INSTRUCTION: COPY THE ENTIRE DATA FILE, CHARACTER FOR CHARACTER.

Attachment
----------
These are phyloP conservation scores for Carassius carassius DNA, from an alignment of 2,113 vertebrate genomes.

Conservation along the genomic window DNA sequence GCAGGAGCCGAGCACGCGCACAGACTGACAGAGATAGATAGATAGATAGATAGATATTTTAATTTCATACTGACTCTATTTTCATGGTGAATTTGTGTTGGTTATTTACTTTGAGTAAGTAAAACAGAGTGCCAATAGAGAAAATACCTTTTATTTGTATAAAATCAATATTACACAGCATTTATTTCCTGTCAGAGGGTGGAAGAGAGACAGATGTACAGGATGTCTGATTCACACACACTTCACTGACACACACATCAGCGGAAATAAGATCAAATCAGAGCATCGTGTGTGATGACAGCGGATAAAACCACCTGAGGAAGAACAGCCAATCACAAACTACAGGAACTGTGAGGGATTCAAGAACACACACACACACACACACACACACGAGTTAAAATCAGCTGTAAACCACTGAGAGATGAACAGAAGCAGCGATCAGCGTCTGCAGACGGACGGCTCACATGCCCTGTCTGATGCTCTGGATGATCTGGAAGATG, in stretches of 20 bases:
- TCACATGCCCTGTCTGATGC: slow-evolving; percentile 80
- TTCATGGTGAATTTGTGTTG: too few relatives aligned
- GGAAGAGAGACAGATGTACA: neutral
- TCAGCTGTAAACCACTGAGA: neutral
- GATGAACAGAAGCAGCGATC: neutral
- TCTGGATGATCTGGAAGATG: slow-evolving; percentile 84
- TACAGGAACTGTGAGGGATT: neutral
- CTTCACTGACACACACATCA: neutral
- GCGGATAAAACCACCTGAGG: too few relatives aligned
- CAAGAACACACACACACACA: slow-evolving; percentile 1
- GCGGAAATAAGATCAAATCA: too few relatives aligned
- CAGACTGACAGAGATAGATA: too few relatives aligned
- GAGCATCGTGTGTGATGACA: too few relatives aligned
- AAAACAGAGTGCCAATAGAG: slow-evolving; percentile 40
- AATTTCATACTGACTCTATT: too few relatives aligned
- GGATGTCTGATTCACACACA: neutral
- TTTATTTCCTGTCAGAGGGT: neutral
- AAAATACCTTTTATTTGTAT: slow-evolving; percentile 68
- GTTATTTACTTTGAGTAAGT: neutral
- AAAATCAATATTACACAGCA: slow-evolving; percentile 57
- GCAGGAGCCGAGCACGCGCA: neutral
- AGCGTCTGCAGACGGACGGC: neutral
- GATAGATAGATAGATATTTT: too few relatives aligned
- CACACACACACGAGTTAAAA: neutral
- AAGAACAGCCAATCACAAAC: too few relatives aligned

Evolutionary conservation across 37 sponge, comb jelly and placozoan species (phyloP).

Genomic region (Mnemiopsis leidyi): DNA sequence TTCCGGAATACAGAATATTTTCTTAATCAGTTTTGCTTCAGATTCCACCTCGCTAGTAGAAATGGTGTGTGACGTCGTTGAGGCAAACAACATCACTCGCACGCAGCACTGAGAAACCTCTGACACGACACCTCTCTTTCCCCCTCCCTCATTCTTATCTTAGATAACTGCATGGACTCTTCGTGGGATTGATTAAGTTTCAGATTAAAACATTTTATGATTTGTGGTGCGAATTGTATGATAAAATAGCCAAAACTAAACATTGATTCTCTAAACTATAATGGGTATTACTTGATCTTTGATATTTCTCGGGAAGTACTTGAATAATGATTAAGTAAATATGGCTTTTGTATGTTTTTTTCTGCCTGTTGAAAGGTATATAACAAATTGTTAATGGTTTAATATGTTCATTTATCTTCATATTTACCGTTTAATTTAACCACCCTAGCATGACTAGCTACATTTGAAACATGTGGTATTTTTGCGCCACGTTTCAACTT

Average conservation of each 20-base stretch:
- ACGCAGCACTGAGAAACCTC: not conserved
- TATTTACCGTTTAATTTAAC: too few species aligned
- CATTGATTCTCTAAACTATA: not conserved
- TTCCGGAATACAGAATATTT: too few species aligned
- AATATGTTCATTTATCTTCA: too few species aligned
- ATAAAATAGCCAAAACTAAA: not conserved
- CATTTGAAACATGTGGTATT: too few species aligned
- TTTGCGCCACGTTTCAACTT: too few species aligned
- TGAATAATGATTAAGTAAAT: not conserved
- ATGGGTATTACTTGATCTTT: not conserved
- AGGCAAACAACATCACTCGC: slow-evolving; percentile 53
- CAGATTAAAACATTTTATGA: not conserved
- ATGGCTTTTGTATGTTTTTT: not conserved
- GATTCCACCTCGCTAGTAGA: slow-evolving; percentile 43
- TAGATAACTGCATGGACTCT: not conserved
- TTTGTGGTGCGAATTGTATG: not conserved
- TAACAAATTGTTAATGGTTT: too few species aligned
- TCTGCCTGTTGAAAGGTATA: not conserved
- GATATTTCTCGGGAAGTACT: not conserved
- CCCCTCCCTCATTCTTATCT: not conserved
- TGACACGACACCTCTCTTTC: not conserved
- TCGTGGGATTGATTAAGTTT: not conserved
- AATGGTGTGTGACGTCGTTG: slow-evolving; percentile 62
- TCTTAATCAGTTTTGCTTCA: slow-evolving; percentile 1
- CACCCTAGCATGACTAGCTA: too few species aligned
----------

These are phyloP conservation scores for Carassius carassius DNA, from an alignment of 2,113 vertebrate genomes.

Conservation along the genomic window DNA sequence GCAGGAGCCGAGCACGCGCACAGACTGACAGAGATAGATAGATAGATAGATAGATATTTTAATTTCATACTGACTCTATTTTCATGGTGAATTTGTGTTGGTTATTTACTTTGAGTAAGTAAAACAGAGTGCCAATAGAGAAAATACCTTTTATTTGTATAAAATCAATATTACACAGCATTTATTTCCTGTCAGAGGGTGGAAGAGAGACAGATGTACAGGATGTCTGATTCACACACACTTCACTGACACACACATCAGCGGAAATAAGATCAAATCAGAGCATCGTGTGTGATGACAGCGGATAAAACCACCTGAGGAAGAACAGCCAATCACAAACTACAGGAACTGTGAGGGATTCAAGAACACACACACACACACACACACACACGAGTTAAAATCAGCTGTAAACCACTGAGAGATGAACAGAAGCAGCGATCAGCGTCTGCAGACGGACGGCTCACATGCCCTGTCTGATGCTCTGGATGATCTGGAAGATG, in stretches of 20 bases:
- TCACATGCCCTGTCTGATGC: slow-evolving; percentile 80
- TTCATGGTGAATTTGTGTTG: too few relatives aligned
- GGAAGAGAGACAGATGTACA: neutral
- TCAGCTGTAAACCACTGAGA: neutral
- GATGAACAGAAGCAGCGATC: neutral
- TCTGGATGATCTGGAAGATG: slow-evolving; percentile 84
- TACAGGAACTGTGAGGGATT: neutral
- CTTCACTGACACACACATCA: neutral
- GCGGATAAAACCACCTGAGG: too few relatives aligned
- CAAGAACACACACACACACA: slow-evolving; percentile 1
- GCGGAAATAAGATCAAATCA: too few relatives aligned
- CAGACTGACAGAGATAGATA: too few relatives aligned
- GAGCATCGTGTGTGATGACA: too few relatives aligned
- AAAACAGAGTGCCAATAGAG: slow-evolving; percentile 40
- AATTTCATACTGACTCTATT: too few relatives aligned
- GGATGTCTGATTCACACACA: neutral
- TTTATTTCCTGTCAGAGGGT: neutral
- AAAATACCTTTTATTTGTAT: slow-evolving; percentile 68
- GTTATTTACTTTGAGTAAGT: neutral
- AAAATCAATATTACACAGCA: slow-evolving; percentile 57
- GCAGGAGCCGAGCACGCGCA: neutral
- AGCGTCTGCAGACGGACGGC: neutral
- GATAGATAGATAGATATTTT: too few relatives aligned
- CACACACACACGAGTTAAAA: neutral
- AAGAACAGCCAATCACAAAC: too few relatives aligned

Evolutionary conservation across 37 sponge, comb jelly and placozoan species (phyloP).

Genomic region (Mnemiopsis leidyi): DNA sequence TTCCGGAATACAGAATATTTTCTTAATCAGTTTTGCTTCAGATTCCACCTCGCTAGTAGAAATGGTGTGTGACGTCGTTGAGGCAAACAACATCACTCGCACGCAGCACTGAGAAACCTCTGACACGACACCTCTCTTTCCCCCTCCCTCATTCTTATCTTAGATAACTGCATGGACTCTTCGTGGGATTGATTAAGTTTCAGATTAAAACATTTTATGATTTGTGGTGCGAATTGTATGATAAAATAGCCAAAACTAAACATTGATTCTCTAAACTATAATGGGTATTACTTGATCTTTGATATTTCTCGGGAAGTACTTGAATAATGATTAAGTAAATATGGCTTTTGTATGTTTTTTTCTGCCTGTTGAAAGGTATATAACAAATTGTTAATGGTTTAATATGTTCATTTATCTTCATATTTACCGTTTAATTTAACCACCCTAGCATGACTAGCTACATTTGAAACATGTGGTATTTTTGCGCCACGTTTCAACTT

Average conservation of each 20-base stretch:
- ACGCAGCACTGAGAAACCTC: not conserved
- TATTTACCGTTTAATTTAAC: too few species aligned
- CATTGATTCTCTAAACTATA: not conserved
- TTCCGGAATACAGAATATTT: too few species aligned
- AATATGTTCATTTATCTTCA: too few species aligned
- ATAAAATAGCCAAAACTAAA: not conserved
- CATTTGAAACATGTGGTATT: too few species aligned
- TTTGCGCCACGTTTCAACTT: too few species aligned
- TGAATAATGATTAAGTAAAT: not conserved
- ATGGGTATTACTTGATCTTT: not conserved
- AGGCAAACAACATCACTCGC: slow-evolving; percentile 53
- CAGATTAAAACATTTTATGA: not conserved
- ATGGCTTTTGTATGTTTTTT: not conserved
- GATTCCACCTCGCTAGTAGA: slow-evolving; percentile 43
- TAGATAACTGCATGGACTCT: not conserved
- TTTGTGGTGCGAATTGTATG: not conserved
- TAACAAATTGTTAATGGTTT: too few species aligned
- TCTGCCTGTTGAAAGGTATA: not conserved
- GATATTTCTCGGGAAGTACT: not conserved
- CCCCTCCCTCATTCTTATCT: not conserved
- TGACACGACACCTCTCTTTC: not conserved
- TCGTGGGATTGATTAAGTTT: not conserved
- AATGGTGTGTGACGTCGTTG: slow-evolving; percentile 62
- TCTTAATCAGTTTTGCTTCA: slow-evolving; percentile 1
- CACCCTAGCATGACTAGCTA: too few species aligned